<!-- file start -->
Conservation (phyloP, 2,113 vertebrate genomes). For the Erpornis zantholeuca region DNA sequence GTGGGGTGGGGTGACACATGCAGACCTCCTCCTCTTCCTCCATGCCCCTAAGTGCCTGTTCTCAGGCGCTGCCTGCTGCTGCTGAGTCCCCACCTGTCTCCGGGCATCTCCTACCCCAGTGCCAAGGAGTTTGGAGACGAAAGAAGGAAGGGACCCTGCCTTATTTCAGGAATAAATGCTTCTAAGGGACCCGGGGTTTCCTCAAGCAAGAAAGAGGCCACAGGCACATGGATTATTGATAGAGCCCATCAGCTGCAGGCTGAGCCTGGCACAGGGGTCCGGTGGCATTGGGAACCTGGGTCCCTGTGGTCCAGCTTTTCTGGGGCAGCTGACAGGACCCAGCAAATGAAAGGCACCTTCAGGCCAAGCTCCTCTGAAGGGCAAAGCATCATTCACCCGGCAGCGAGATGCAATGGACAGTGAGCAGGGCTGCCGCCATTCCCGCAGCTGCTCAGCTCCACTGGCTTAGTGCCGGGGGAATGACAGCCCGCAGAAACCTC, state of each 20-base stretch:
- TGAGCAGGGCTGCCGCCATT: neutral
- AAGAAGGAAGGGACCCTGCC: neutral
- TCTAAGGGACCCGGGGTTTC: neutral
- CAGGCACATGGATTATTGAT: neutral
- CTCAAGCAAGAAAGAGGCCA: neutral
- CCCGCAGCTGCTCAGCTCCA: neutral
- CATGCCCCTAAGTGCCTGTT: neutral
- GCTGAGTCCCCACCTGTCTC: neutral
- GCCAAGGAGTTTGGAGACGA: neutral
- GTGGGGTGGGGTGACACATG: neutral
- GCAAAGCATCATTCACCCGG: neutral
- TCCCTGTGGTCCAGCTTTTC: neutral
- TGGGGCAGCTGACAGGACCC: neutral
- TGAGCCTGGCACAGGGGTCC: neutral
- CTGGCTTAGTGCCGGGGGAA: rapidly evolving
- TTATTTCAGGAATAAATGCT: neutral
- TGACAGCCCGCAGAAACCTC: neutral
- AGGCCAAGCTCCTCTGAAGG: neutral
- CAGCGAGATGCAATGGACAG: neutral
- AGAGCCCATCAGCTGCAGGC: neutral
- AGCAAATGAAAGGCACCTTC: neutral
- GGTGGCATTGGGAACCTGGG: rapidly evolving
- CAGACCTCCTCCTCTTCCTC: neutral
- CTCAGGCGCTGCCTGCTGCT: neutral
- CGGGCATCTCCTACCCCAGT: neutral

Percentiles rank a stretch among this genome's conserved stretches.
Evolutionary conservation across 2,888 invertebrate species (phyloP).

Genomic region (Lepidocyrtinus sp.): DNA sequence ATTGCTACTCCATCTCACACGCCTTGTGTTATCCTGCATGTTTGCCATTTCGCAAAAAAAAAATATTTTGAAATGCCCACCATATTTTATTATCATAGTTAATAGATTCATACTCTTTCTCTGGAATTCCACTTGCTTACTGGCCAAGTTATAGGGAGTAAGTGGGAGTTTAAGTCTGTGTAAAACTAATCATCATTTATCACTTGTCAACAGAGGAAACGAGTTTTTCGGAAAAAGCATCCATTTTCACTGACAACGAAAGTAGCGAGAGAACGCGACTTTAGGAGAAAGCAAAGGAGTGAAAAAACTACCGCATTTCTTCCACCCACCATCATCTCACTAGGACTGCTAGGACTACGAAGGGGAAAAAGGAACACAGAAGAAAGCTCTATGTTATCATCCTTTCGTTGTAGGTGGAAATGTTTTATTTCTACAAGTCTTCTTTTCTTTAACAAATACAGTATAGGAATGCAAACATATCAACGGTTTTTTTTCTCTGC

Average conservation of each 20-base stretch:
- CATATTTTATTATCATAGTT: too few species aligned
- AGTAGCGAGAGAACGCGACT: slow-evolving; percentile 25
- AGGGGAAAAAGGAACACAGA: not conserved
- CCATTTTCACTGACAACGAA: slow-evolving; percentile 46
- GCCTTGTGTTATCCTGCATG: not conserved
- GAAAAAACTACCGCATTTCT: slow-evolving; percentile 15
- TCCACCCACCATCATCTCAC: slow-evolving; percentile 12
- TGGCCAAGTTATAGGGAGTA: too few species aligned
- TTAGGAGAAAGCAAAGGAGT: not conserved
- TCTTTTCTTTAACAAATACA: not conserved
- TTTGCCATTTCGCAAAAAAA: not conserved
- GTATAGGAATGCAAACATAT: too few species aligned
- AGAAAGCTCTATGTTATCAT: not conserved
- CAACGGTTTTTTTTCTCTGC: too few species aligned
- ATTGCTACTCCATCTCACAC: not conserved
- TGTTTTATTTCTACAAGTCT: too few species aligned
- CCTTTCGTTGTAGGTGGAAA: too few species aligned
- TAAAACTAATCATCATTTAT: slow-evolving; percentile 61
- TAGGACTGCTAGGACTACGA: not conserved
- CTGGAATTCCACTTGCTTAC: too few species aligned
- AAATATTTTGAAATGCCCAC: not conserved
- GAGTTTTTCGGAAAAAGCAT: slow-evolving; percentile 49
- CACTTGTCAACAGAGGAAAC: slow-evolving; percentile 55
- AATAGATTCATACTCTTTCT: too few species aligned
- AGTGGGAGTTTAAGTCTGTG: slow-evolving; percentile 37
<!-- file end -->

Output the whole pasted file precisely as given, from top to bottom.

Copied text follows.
Conservation (phyloP, 2,113 vertebrate genomes). For the Erpornis zantholeuca region DNA sequence GTGGGGTGGGGTGACACATGCAGACCTCCTCCTCTTCCTCCATGCCCCTAAGTGCCTGTTCTCAGGCGCTGCCTGCTGCTGCTGAGTCCCCACCTGTCTCCGGGCATCTCCTACCCCAGTGCCAAGGAGTTTGGAGACGAAAGAAGGAAGGGACCCTGCCTTATTTCAGGAATAAATGCTTCTAAGGGACCCGGGGTTTCCTCAAGCAAGAAAGAGGCCACAGGCACATGGATTATTGATAGAGCCCATCAGCTGCAGGCTGAGCCTGGCACAGGGGTCCGGTGGCATTGGGAACCTGGGTCCCTGTGGTCCAGCTTTTCTGGGGCAGCTGACAGGACCCAGCAAATGAAAGGCACCTTCAGGCCAAGCTCCTCTGAAGGGCAAAGCATCATTCACCCGGCAGCGAGATGCAATGGACAGTGAGCAGGGCTGCCGCCATTCCCGCAGCTGCTCAGCTCCACTGGCTTAGTGCCGGGGGAATGACAGCCCGCAGAAACCTC, state of each 20-base stretch:
- TGAGCAGGGCTGCCGCCATT: neutral
- AAGAAGGAAGGGACCCTGCC: neutral
- TCTAAGGGACCCGGGGTTTC: neutral
- CAGGCACATGGATTATTGAT: neutral
- CTCAAGCAAGAAAGAGGCCA: neutral
- CCCGCAGCTGCTCAGCTCCA: neutral
- CATGCCCCTAAGTGCCTGTT: neutral
- GCTGAGTCCCCACCTGTCTC: neutral
- GCCAAGGAGTTTGGAGACGA: neutral
- GTGGGGTGGGGTGACACATG: neutral
- GCAAAGCATCATTCACCCGG: neutral
- TCCCTGTGGTCCAGCTTTTC: neutral
- TGGGGCAGCTGACAGGACCC: neutral
- TGAGCCTGGCACAGGGGTCC: neutral
- CTGGCTTAGTGCCGGGGGAA: rapidly evolving
- TTATTTCAGGAATAAATGCT: neutral
- TGACAGCCCGCAGAAACCTC: neutral
- AGGCCAAGCTCCTCTGAAGG: neutral
- CAGCGAGATGCAATGGACAG: neutral
- AGAGCCCATCAGCTGCAGGC: neutral
- AGCAAATGAAAGGCACCTTC: neutral
- GGTGGCATTGGGAACCTGGG: rapidly evolving
- CAGACCTCCTCCTCTTCCTC: neutral
- CTCAGGCGCTGCCTGCTGCT: neutral
- CGGGCATCTCCTACCCCAGT: neutral

Percentiles rank a stretch among this genome's conserved stretches.
Evolutionary conservation across 2,888 invertebrate species (phyloP).

Genomic region (Lepidocyrtinus sp.): DNA sequence ATTGCTACTCCATCTCACACGCCTTGTGTTATCCTGCATGTTTGCCATTTCGCAAAAAAAAAATATTTTGAAATGCCCACCATATTTTATTATCATAGTTAATAGATTCATACTCTTTCTCTGGAATTCCACTTGCTTACTGGCCAAGTTATAGGGAGTAAGTGGGAGTTTAAGTCTGTGTAAAACTAATCATCATTTATCACTTGTCAACAGAGGAAACGAGTTTTTCGGAAAAAGCATCCATTTTCACTGACAACGAAAGTAGCGAGAGAACGCGACTTTAGGAGAAAGCAAAGGAGTGAAAAAACTACCGCATTTCTTCCACCCACCATCATCTCACTAGGACTGCTAGGACTACGAAGGGGAAAAAGGAACACAGAAGAAAGCTCTATGTTATCATCCTTTCGTTGTAGGTGGAAATGTTTTATTTCTACAAGTCTTCTTTTCTTTAACAAATACAGTATAGGAATGCAAACATATCAACGGTTTTTTTTCTCTGC

Average conservation of each 20-base stretch:
- CATATTTTATTATCATAGTT: too few species aligned
- AGTAGCGAGAGAACGCGACT: slow-evolving; percentile 25
- AGGGGAAAAAGGAACACAGA: not conserved
- CCATTTTCACTGACAACGAA: slow-evolving; percentile 46
- GCCTTGTGTTATCCTGCATG: not conserved
- GAAAAAACTACCGCATTTCT: slow-evolving; percentile 15
- TCCACCCACCATCATCTCAC: slow-evolving; percentile 12
- TGGCCAAGTTATAGGGAGTA: too few species aligned
- TTAGGAGAAAGCAAAGGAGT: not conserved
- TCTTTTCTTTAACAAATACA: not conserved
- TTTGCCATTTCGCAAAAAAA: not conserved
- GTATAGGAATGCAAACATAT: too few species aligned
- AGAAAGCTCTATGTTATCAT: not conserved
- CAACGGTTTTTTTTCTCTGC: too few species aligned
- ATTGCTACTCCATCTCACAC: not conserved
- TGTTTTATTTCTACAAGTCT: too few species aligned
- CCTTTCGTTGTAGGTGGAAA: too few species aligned
- TAAAACTAATCATCATTTAT: slow-evolving; percentile 61
- TAGGACTGCTAGGACTACGA: not conserved
- CTGGAATTCCACTTGCTTAC: too few species aligned
- AAATATTTTGAAATGCCCAC: not conserved
- GAGTTTTTCGGAAAAAGCAT: slow-evolving; percentile 49
- CACTTGTCAACAGAGGAAAC: slow-evolving; percentile 55
- AATAGATTCATACTCTTTCT: too few species aligned
- AGTGGGAGTTTAAGTCTGTG: slow-evolving; percentile 37